In light of Nathan MacKinnon’s recent injury, Kadri is among a handful of players who must step up for the Avalanche in his absence. Luckily, the 31-year-old center is enjoying his most productive season in years after hitting an unprecedented offensive gear and simultaneously stating his case for a new contract at season’s end. He’s a divisive player to be sure, but there is a legitimate discussion to be had around whether his talent makes up for the accompanying headaches.
Through the first 10 games of the season, Kadri has scored 10 points (three goals and seven assists), which ties him for the Avalanche scoring lead, and amounts to the most productive pace of his career. His shooting percentage (SH%) dipped to 6.5 in 2020-21 – nearly half of his career-rate of 11.2 – but has rebounded to a more familiar 11.5% to start the year. His reduced shot-rate (2.6 per game after 3.04 last season) is a cause for concern, but a rediscovered scoring touch and plum role in attack should act as a buffer for a lower number of attempts on net over the long-term.
Outside of his increased scoring pace, Kadri has shown a proclivity for incisive playmaking. He’s tied for second in the NHL in primary assists (five) at five-on-five, which adds to his total of eight 5v5 points (27th). His per-60-minute stats are even more flattering, as he ranks first in primary assists, 10th in total assists, and 18th in points among NHL forwards who have skated in at least 100 5v5 minutes this season. Not only is he producing more in general, but he’s doing so while remaining ridiculously efficient.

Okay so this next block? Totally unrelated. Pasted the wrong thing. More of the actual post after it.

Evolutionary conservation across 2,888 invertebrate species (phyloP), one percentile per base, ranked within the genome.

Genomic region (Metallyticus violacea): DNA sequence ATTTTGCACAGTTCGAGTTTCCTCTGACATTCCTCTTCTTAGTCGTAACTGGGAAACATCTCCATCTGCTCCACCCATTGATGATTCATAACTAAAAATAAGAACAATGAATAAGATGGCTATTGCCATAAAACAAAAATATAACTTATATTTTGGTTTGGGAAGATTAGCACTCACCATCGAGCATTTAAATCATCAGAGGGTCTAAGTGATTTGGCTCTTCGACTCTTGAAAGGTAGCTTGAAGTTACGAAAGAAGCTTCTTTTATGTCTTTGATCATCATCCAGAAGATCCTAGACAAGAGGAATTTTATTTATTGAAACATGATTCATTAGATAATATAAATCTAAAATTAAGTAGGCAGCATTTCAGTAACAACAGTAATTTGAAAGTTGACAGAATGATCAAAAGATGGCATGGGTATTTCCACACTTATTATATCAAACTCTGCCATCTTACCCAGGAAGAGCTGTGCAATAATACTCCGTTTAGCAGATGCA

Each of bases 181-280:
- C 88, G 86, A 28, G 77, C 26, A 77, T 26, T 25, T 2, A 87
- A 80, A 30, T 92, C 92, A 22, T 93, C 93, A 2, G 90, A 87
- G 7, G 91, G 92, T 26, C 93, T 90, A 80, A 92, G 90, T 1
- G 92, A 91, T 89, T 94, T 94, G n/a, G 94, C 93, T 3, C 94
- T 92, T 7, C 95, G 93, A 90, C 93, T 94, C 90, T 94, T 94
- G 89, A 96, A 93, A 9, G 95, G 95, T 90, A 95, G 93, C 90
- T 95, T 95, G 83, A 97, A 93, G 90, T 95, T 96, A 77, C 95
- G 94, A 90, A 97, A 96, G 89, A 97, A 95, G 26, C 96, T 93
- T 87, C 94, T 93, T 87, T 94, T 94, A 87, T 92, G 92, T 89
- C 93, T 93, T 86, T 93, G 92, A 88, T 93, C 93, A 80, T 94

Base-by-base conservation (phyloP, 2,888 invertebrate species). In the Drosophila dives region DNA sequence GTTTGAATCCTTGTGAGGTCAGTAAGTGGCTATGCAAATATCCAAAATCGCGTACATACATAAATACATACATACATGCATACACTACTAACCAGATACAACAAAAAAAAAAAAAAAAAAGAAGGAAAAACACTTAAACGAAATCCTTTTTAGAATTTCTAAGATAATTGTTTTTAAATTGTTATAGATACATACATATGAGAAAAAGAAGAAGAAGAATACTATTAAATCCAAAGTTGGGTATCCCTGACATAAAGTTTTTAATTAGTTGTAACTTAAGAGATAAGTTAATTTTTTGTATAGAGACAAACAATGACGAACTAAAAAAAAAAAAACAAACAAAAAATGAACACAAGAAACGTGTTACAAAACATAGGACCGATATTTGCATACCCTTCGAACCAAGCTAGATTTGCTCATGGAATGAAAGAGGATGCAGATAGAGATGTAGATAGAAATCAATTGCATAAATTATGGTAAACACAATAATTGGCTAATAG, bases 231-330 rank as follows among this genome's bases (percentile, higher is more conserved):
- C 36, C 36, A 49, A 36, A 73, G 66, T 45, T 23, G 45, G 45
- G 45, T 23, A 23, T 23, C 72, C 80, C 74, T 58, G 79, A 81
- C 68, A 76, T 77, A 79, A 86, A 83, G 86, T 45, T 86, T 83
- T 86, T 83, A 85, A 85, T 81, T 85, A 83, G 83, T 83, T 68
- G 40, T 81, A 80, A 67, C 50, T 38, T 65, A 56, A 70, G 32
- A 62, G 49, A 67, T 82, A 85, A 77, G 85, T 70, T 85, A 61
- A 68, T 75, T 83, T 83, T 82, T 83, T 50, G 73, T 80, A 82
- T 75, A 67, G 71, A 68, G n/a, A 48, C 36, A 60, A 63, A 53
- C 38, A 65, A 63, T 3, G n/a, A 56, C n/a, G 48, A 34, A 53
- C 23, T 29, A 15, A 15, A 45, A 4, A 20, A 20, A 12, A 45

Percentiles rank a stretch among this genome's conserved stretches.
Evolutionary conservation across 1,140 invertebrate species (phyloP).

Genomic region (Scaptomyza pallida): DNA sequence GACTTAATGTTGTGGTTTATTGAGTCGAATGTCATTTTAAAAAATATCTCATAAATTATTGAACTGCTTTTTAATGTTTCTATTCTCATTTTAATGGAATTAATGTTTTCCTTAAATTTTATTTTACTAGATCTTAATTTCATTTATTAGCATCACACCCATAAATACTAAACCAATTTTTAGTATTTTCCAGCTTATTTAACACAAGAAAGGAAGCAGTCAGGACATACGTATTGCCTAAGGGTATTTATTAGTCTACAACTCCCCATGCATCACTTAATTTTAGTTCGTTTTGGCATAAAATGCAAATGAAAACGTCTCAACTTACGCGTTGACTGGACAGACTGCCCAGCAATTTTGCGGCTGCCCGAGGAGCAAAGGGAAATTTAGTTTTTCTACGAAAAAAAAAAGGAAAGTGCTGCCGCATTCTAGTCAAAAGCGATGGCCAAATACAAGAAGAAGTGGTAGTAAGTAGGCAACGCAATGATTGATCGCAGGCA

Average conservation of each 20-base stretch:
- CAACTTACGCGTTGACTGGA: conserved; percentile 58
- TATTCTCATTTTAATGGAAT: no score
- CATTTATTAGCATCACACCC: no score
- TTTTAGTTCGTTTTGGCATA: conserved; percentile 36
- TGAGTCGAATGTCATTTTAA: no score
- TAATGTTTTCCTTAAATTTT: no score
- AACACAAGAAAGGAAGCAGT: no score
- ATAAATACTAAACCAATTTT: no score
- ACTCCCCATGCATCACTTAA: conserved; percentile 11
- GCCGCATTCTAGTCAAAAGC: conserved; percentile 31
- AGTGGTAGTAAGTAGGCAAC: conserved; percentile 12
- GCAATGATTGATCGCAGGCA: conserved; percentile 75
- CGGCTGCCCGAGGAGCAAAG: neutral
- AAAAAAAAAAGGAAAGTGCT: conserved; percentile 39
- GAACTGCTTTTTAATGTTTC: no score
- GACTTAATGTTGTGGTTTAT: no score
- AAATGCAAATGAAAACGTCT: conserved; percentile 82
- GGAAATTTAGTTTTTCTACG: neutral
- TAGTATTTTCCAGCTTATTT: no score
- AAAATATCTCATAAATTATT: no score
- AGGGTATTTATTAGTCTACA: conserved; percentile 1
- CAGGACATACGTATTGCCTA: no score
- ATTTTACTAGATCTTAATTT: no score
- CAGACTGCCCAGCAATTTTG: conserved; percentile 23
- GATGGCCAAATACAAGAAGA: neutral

His 18:28 of ice time constitutes the greatest usage of his time in the NHL and speaks to the credibility of his two-way excellence. Kadri’s deployment points to renewed faith from head coach Jared Bednar in his troubled pivot, even if the lineup upgrade is borne out of necessity. At 5v5, the Avalanche control 54% of expected goals (xGF%), 57% of scoring chances, and over 60% of high-danger opportunities with Nazem Kadri on the ice, of which the latter two are the best marks of his career. His increased attention to offence hasn’t cost him defensively, a promising development for Colorado’s coaches and upper management. So, what does Kadri command on the open market as a free agent?
Kadri’s Contract Comparables